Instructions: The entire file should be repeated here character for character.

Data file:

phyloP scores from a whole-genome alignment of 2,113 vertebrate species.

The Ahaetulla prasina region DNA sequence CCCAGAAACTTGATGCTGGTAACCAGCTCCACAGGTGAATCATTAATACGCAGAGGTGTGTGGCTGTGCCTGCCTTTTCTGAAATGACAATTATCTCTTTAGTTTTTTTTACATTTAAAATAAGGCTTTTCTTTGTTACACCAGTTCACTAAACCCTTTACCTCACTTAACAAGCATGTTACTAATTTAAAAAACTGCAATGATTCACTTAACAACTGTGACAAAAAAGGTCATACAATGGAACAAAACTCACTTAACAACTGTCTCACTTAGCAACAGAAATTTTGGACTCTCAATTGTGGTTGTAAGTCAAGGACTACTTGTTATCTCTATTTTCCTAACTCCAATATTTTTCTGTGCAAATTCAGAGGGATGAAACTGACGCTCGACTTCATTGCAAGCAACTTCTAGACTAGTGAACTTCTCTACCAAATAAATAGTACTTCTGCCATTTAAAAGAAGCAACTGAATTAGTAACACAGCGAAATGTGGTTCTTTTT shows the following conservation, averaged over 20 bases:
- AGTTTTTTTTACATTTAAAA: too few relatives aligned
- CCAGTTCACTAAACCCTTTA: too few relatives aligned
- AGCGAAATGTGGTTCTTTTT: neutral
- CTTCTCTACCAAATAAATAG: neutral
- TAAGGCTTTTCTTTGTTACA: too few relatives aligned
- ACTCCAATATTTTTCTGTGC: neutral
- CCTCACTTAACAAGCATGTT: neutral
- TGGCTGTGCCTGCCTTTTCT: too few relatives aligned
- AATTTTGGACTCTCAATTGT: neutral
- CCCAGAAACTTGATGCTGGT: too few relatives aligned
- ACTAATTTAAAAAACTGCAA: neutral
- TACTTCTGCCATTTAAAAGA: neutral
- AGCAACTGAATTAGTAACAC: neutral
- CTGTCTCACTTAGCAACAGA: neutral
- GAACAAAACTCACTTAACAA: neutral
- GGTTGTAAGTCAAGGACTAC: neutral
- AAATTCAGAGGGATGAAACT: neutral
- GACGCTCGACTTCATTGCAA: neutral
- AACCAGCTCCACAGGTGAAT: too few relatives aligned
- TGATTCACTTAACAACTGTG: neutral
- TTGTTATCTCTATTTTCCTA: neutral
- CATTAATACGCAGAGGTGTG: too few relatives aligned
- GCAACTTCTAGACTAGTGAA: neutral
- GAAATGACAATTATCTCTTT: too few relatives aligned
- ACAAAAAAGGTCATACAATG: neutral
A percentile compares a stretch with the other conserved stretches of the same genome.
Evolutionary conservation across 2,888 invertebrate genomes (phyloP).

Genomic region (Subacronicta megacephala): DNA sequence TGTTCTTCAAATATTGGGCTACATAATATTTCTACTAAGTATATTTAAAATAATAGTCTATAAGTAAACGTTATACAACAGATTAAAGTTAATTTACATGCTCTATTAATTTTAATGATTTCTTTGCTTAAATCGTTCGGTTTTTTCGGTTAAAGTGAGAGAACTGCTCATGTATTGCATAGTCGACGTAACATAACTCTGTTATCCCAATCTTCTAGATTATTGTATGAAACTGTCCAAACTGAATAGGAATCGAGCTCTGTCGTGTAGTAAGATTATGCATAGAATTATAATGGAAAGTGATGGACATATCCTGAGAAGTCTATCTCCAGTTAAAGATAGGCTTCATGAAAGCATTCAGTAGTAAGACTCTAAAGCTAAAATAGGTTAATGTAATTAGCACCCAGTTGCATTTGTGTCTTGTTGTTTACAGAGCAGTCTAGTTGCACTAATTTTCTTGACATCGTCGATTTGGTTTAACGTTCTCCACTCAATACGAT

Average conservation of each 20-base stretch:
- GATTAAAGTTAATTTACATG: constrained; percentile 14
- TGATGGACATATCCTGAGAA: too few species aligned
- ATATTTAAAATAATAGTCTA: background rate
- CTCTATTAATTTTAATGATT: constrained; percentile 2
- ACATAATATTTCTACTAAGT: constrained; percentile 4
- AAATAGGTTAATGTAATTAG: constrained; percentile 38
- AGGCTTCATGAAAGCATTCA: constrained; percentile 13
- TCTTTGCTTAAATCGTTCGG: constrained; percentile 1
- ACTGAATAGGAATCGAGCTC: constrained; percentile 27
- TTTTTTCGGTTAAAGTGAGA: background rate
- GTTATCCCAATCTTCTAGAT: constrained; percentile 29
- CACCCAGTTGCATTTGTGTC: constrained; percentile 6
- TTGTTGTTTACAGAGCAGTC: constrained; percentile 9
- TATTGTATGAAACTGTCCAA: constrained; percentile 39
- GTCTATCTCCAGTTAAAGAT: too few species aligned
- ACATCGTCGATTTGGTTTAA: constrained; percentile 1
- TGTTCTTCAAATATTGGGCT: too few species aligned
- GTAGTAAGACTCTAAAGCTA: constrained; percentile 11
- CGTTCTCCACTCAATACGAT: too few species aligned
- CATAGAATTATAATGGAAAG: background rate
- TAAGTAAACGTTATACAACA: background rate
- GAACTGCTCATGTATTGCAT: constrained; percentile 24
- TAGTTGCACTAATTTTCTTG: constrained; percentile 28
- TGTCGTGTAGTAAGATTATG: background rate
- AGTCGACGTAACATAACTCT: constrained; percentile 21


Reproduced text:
phyloP scores from a whole-genome alignment of 2,113 vertebrate species.

The Ahaetulla prasina region DNA sequence CCCAGAAACTTGATGCTGGTAACCAGCTCCACAGGTGAATCATTAATACGCAGAGGTGTGTGGCTGTGCCTGCCTTTTCTGAAATGACAATTATCTCTTTAGTTTTTTTTACATTTAAAATAAGGCTTTTCTTTGTTACACCAGTTCACTAAACCCTTTACCTCACTTAACAAGCATGTTACTAATTTAAAAAACTGCAATGATTCACTTAACAACTGTGACAAAAAAGGTCATACAATGGAACAAAACTCACTTAACAACTGTCTCACTTAGCAACAGAAATTTTGGACTCTCAATTGTGGTTGTAAGTCAAGGACTACTTGTTATCTCTATTTTCCTAACTCCAATATTTTTCTGTGCAAATTCAGAGGGATGAAACTGACGCTCGACTTCATTGCAAGCAACTTCTAGACTAGTGAACTTCTCTACCAAATAAATAGTACTTCTGCCATTTAAAAGAAGCAACTGAATTAGTAACACAGCGAAATGTGGTTCTTTTT shows the following conservation, averaged over 20 bases:
- AGTTTTTTTTACATTTAAAA: too few relatives aligned
- CCAGTTCACTAAACCCTTTA: too few relatives aligned
- AGCGAAATGTGGTTCTTTTT: neutral
- CTTCTCTACCAAATAAATAG: neutral
- TAAGGCTTTTCTTTGTTACA: too few relatives aligned
- ACTCCAATATTTTTCTGTGC: neutral
- CCTCACTTAACAAGCATGTT: neutral
- TGGCTGTGCCTGCCTTTTCT: too few relatives aligned
- AATTTTGGACTCTCAATTGT: neutral
- CCCAGAAACTTGATGCTGGT: too few relatives aligned
- ACTAATTTAAAAAACTGCAA: neutral
- TACTTCTGCCATTTAAAAGA: neutral
- AGCAACTGAATTAGTAACAC: neutral
- CTGTCTCACTTAGCAACAGA: neutral
- GAACAAAACTCACTTAACAA: neutral
- GGTTGTAAGTCAAGGACTAC: neutral
- AAATTCAGAGGGATGAAACT: neutral
- GACGCTCGACTTCATTGCAA: neutral
- AACCAGCTCCACAGGTGAAT: too few relatives aligned
- TGATTCACTTAACAACTGTG: neutral
- TTGTTATCTCTATTTTCCTA: neutral
- CATTAATACGCAGAGGTGTG: too few relatives aligned
- GCAACTTCTAGACTAGTGAA: neutral
- GAAATGACAATTATCTCTTT: too few relatives aligned
- ACAAAAAAGGTCATACAATG: neutral
A percentile compares a stretch with the other conserved stretches of the same genome.
Evolutionary conservation across 2,888 invertebrate genomes (phyloP).

Genomic region (Subacronicta megacephala): DNA sequence TGTTCTTCAAATATTGGGCTACATAATATTTCTACTAAGTATATTTAAAATAATAGTCTATAAGTAAACGTTATACAACAGATTAAAGTTAATTTACATGCTCTATTAATTTTAATGATTTCTTTGCTTAAATCGTTCGGTTTTTTCGGTTAAAGTGAGAGAACTGCTCATGTATTGCATAGTCGACGTAACATAACTCTGTTATCCCAATCTTCTAGATTATTGTATGAAACTGTCCAAACTGAATAGGAATCGAGCTCTGTCGTGTAGTAAGATTATGCATAGAATTATAATGGAAAGTGATGGACATATCCTGAGAAGTCTATCTCCAGTTAAAGATAGGCTTCATGAAAGCATTCAGTAGTAAGACTCTAAAGCTAAAATAGGTTAATGTAATTAGCACCCAGTTGCATTTGTGTCTTGTTGTTTACAGAGCAGTCTAGTTGCACTAATTTTCTTGACATCGTCGATTTGGTTTAACGTTCTCCACTCAATACGAT

Average conservation of each 20-base stretch:
- GATTAAAGTTAATTTACATG: constrained; percentile 14
- TGATGGACATATCCTGAGAA: too few species aligned
- ATATTTAAAATAATAGTCTA: background rate
- CTCTATTAATTTTAATGATT: constrained; percentile 2
- ACATAATATTTCTACTAAGT: constrained; percentile 4
- AAATAGGTTAATGTAATTAG: constrained; percentile 38
- AGGCTTCATGAAAGCATTCA: constrained; percentile 13
- TCTTTGCTTAAATCGTTCGG: constrained; percentile 1
- ACTGAATAGGAATCGAGCTC: constrained; percentile 27
- TTTTTTCGGTTAAAGTGAGA: background rate
- GTTATCCCAATCTTCTAGAT: constrained; percentile 29
- CACCCAGTTGCATTTGTGTC: constrained; percentile 6
- TTGTTGTTTACAGAGCAGTC: constrained; percentile 9
- TATTGTATGAAACTGTCCAA: constrained; percentile 39
- GTCTATCTCCAGTTAAAGAT: too few species aligned
- ACATCGTCGATTTGGTTTAA: constrained; percentile 1
- TGTTCTTCAAATATTGGGCT: too few species aligned
- GTAGTAAGACTCTAAAGCTA: constrained; percentile 11
- CGTTCTCCACTCAATACGAT: too few species aligned
- CATAGAATTATAATGGAAAG: background rate
- TAAGTAAACGTTATACAACA: background rate
- GAACTGCTCATGTATTGCAT: constrained; percentile 24
- TAGTTGCACTAATTTTCTTG: constrained; percentile 28
- TGTCGTGTAGTAAGATTATG: background rate
- AGTCGACGTAACATAACTCT: constrained; percentile 21